Lady’s Mead, Kingcombe

Coronation Meadow


"A step back in time."

- Dorset Wildlife Trust
 

One of a set of meadows at Kingcombe, Lady's Mead was given its name when it was split from an adjoining field known as 'Lord’s Mead'. The meadow is still managed as part of a working farm, grazed by cows & sheep, using traditional methods without artificial fertilisers, herbicides or pesticides.

Lady's Mead sustains many common wild flowers including devil's-bit scabious & knapweed (see 'Species to spot' below). Butterflies include varieties of skipper & fritillaries and birds abound, with visiting summer warblers, as well as dippers & grey wagtails. It is particularly impressive in spring/early summer for the blaze of colour.

How to get there

From Dorchester take the A37 to Yeovil.  Just after the village of Grimstone turn left on A356.  Continue past Maiden Newton & turn left at the top of the hill to Toller Porcorum.  Turn right in the village signposted to Lower Kingcombe.  Travel 1 mile, look for Kingcombe Visitors Centre sign on right.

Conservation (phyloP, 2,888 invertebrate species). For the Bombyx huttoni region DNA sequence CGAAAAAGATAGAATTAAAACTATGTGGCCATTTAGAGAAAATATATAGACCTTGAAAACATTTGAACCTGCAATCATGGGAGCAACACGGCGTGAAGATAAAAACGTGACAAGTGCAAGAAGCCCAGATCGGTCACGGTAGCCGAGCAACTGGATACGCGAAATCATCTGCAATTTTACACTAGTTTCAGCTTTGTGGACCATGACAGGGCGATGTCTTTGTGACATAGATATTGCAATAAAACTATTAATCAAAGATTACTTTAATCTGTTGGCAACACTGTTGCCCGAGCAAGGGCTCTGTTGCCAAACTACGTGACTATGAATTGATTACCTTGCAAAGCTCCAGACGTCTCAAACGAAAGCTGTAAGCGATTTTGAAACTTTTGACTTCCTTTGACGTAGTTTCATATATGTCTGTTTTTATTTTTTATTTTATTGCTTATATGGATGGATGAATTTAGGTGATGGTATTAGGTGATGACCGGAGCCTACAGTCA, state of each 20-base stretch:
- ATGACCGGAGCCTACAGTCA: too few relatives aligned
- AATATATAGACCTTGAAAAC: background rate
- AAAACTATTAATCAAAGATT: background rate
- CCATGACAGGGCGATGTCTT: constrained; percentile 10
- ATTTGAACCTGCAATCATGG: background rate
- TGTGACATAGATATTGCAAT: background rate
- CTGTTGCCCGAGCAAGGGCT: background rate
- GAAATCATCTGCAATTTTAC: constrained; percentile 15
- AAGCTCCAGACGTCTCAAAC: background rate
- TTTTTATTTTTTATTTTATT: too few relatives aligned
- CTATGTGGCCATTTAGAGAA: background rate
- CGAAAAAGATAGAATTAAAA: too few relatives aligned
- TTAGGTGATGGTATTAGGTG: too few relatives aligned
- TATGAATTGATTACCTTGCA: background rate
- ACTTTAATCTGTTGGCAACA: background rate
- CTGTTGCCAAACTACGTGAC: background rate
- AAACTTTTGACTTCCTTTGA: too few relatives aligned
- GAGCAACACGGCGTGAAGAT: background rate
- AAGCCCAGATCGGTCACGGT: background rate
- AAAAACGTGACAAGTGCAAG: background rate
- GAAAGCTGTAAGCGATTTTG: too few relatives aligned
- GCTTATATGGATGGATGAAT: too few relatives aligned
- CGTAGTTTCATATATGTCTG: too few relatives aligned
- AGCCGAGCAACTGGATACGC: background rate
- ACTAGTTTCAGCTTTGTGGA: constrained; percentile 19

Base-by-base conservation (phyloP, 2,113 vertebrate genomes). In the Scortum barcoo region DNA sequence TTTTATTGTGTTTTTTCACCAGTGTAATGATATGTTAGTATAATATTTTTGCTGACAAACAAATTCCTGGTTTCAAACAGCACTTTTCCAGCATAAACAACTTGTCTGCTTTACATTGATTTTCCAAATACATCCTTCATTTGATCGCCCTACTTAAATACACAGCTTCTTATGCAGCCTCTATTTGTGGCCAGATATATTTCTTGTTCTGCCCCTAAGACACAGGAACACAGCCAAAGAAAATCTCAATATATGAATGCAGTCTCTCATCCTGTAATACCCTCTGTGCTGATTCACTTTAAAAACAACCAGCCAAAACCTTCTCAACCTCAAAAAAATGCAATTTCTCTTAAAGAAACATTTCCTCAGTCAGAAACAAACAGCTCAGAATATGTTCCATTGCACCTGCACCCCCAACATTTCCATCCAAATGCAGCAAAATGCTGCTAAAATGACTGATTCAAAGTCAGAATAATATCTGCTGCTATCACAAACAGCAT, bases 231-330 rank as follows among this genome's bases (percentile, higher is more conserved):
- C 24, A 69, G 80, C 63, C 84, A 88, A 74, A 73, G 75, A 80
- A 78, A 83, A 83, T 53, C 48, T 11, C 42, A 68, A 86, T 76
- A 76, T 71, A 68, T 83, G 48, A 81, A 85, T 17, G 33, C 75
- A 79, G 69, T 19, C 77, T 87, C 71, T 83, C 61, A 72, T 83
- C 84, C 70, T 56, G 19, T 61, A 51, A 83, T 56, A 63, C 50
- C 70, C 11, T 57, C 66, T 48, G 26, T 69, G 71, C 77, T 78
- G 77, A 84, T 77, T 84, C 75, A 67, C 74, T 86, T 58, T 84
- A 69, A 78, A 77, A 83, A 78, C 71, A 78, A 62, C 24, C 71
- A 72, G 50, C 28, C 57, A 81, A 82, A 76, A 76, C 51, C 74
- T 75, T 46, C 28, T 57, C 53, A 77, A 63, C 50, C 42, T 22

Species to spot



  • Betony

    Best time to see: June - Sept.

    Long-living and slow-growing, this vivid magenta wild flower was used in the past as to protect against sorcery and - according to the Anglo Saxon Herbal - 'frightful nocturnal goblins'. Image © Plantlife/Andrew Gagg.

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  • Devil’s-bit scabious

    Best time to see: June - Sept.

    A pink pin-cushion-like flower which our ancestors believed cured scabies (hence "scabious"). It has short, stubby roots which - according to legend - were bitten off by the Devil to prevent its healing powers.

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  • Common knapweed

    Best time to see: June - Sept

    A thistle-like plant also known as 'black knapweed', although its flowers are actually bright pink. It is a popular source of nectar for the Red Admiral, Meadow Brown, Peacock, Painted Lady and many other butterflies.

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  • Ragged-robin

    Best time to see: May - June

    With its air of charming dishevellment, this rakish wildflower brightens up damp and poorly drained meadows. It blooms when the cuckoo starts to call. Image © Plantlife/Chris Harris.

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  • Skylark

    Best time to see: All year

    Male skylarks can be spotted rising almost vertically from the ground, hovering and singing from a great height before parachuting back down to earth. Despite their aerial activities, skylarks nest on the ground, laying three to four eggs. Image (c) Stefan Johansson

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